Little House In Ise

Sankyo Technote
January 26, 2010, 15:16
Filed under: Aikido | Tags: , , ,

The other day I was training with a very energetic Sempai from New York. He introduced me to an interesting “test” for sankyo (3教: third teaching).

Once a student of Aikido learns how to adjust their own position and the angle of uke’s arm such that uke’s balance is taken, then the technique becomes quite easy when it is applied via uke’s finger tips. Since Yoda has spent a lot of time working my fingers I am well aware of that option and have studiously incorporated it into my own Aikido toolbox. The premise of Senpai’s test was that, on a certain level, using uke’s fingertips can become a “cheat” and an element of aiki may be lost.

Since the bio-mechanically un-favorable (for uke) leverage available through their bent fingers gives nage a great advantage, sempai suggested that applying sankyo to uke’s wrist, at about the same point as one might apply yonkyo, was a better test. Applying it above the hand and fingers “forces” nage to relax in order to allow the technique to work. It becomes more clear when nage tries to muscle the technique than when it’s applied to one’s hand. Relaxed movement takes the fight out of the technique.

This is just a test of balance and relaxation, the correct form is whatever sensei says it is but, when doing free practice, give this a try. I found it much easier to feel where I was muscling my way through.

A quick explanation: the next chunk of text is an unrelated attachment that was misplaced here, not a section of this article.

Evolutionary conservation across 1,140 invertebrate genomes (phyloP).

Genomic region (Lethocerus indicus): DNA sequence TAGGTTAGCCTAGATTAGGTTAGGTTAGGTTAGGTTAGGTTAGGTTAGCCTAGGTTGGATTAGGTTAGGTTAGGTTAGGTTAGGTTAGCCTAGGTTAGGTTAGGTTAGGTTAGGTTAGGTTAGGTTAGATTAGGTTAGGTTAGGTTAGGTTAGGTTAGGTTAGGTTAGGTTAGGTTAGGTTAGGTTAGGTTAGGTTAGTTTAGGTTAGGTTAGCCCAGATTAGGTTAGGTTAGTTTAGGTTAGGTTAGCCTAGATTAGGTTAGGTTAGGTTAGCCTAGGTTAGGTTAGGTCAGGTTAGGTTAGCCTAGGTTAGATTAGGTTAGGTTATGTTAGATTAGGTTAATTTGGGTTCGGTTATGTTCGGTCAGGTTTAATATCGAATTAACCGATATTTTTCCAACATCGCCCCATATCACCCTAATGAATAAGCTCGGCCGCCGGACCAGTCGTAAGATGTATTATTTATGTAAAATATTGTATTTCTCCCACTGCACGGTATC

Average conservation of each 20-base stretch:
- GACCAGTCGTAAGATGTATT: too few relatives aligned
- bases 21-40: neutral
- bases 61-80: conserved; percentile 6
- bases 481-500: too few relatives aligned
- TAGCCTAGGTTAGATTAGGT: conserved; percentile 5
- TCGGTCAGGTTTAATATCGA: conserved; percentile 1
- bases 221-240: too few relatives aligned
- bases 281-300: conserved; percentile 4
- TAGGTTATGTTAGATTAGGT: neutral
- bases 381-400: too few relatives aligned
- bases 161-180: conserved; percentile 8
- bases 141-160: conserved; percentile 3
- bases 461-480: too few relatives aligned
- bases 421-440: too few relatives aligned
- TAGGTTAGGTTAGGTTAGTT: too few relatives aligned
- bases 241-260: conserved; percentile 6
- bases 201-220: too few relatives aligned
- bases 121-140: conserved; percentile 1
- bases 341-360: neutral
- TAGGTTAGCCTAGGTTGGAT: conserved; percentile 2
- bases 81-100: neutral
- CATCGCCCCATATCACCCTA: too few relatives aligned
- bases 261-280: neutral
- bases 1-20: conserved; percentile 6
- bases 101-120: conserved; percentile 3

Happy Rolling!


Bullshit Artistry
January 17, 2010, 14:06
Filed under: Expat, Japan | Tags:

I just read a story about how Mark Spitz convinced Russian Olympic swimming coaches that his mustache gave him a fluid-dynamic advantage over bare faced swimmers. He then claimed that the following year all of the Russian swimmers competed with mustaches. True or not, this is a beautiful piece of bullshit artistry. Respect! It got me thinking of my personal favorite moment of well-timed story telling.

I was riding a bus home from work on a sunny Seattle day when the young man standing next to me started chatting up a pair of Japanese exchange students. Normally, this wouldn’t have registered but we were standing next to each other and he was making a his move in Japanese. I couldn’t help but eavesdrop a bit. After much giggling and such his stop arrived and he got off the bus. The girls continued to laugh about about how the pick-up artist had hit on them. Just as my own stop was approaching one of them said she was shocked that an American could speak Japanese so well. That was my trigger…